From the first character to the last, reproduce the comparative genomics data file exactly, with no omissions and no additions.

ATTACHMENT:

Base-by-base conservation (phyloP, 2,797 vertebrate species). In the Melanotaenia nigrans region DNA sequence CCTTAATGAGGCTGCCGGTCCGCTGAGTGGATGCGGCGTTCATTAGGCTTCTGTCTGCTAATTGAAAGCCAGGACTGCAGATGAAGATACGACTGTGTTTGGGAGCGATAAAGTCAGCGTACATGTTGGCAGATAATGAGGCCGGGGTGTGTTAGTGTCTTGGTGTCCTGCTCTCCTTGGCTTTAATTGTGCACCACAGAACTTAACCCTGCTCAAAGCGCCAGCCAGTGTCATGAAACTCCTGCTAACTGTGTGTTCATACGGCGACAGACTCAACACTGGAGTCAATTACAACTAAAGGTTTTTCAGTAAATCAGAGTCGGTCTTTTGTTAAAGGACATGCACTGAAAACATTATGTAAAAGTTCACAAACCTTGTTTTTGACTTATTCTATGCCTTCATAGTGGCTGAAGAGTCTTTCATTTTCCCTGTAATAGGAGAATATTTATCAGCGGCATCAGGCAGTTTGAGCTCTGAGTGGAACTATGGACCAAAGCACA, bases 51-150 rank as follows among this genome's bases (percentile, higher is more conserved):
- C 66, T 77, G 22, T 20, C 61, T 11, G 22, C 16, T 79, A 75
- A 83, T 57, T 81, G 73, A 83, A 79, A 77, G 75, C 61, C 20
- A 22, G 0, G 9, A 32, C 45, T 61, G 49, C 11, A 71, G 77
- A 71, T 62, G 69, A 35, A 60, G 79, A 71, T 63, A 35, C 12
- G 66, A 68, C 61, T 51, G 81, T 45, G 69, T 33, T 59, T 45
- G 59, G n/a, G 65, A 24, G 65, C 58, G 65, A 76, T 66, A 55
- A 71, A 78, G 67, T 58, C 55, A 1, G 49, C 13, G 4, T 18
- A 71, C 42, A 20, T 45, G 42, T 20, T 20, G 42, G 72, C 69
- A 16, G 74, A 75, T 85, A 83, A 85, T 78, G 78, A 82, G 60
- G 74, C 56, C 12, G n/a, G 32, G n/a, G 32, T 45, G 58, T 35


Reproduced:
Base-by-base conservation (phyloP, 2,797 vertebrate species). In the Melanotaenia nigrans region DNA sequence CCTTAATGAGGCTGCCGGTCCGCTGAGTGGATGCGGCGTTCATTAGGCTTCTGTCTGCTAATTGAAAGCCAGGACTGCAGATGAAGATACGACTGTGTTTGGGAGCGATAAAGTCAGCGTACATGTTGGCAGATAATGAGGCCGGGGTGTGTTAGTGTCTTGGTGTCCTGCTCTCCTTGGCTTTAATTGTGCACCACAGAACTTAACCCTGCTCAAAGCGCCAGCCAGTGTCATGAAACTCCTGCTAACTGTGTGTTCATACGGCGACAGACTCAACACTGGAGTCAATTACAACTAAAGGTTTTTCAGTAAATCAGAGTCGGTCTTTTGTTAAAGGACATGCACTGAAAACATTATGTAAAAGTTCACAAACCTTGTTTTTGACTTATTCTATGCCTTCATAGTGGCTGAAGAGTCTTTCATTTTCCCTGTAATAGGAGAATATTTATCAGCGGCATCAGGCAGTTTGAGCTCTGAGTGGAACTATGGACCAAAGCACA, bases 51-150 rank as follows among this genome's bases (percentile, higher is more conserved):
- C 66, T 77, G 22, T 20, C 61, T 11, G 22, C 16, T 79, A 75
- A 83, T 57, T 81, G 73, A 83, A 79, A 77, G 75, C 61, C 20
- A 22, G 0, G 9, A 32, C 45, T 61, G 49, C 11, A 71, G 77
- A 71, T 62, G 69, A 35, A 60, G 79, A 71, T 63, A 35, C 12
- G 66, A 68, C 61, T 51, G 81, T 45, G 69, T 33, T 59, T 45
- G 59, G n/a, G 65, A 24, G 65, C 58, G 65, A 76, T 66, A 55
- A 71, A 78, G 67, T 58, C 55, A 1, G 49, C 13, G 4, T 18
- A 71, C 42, A 20, T 45, G 42, T 20, T 20, G 42, G 72, C 69
- A 16, G 74, A 75, T 85, A 83, A 85, T 78, G 78, A 82, G 60
- G 74, C 56, C 12, G n/a, G 32, G n/a, G 32, T 45, G 58, T 35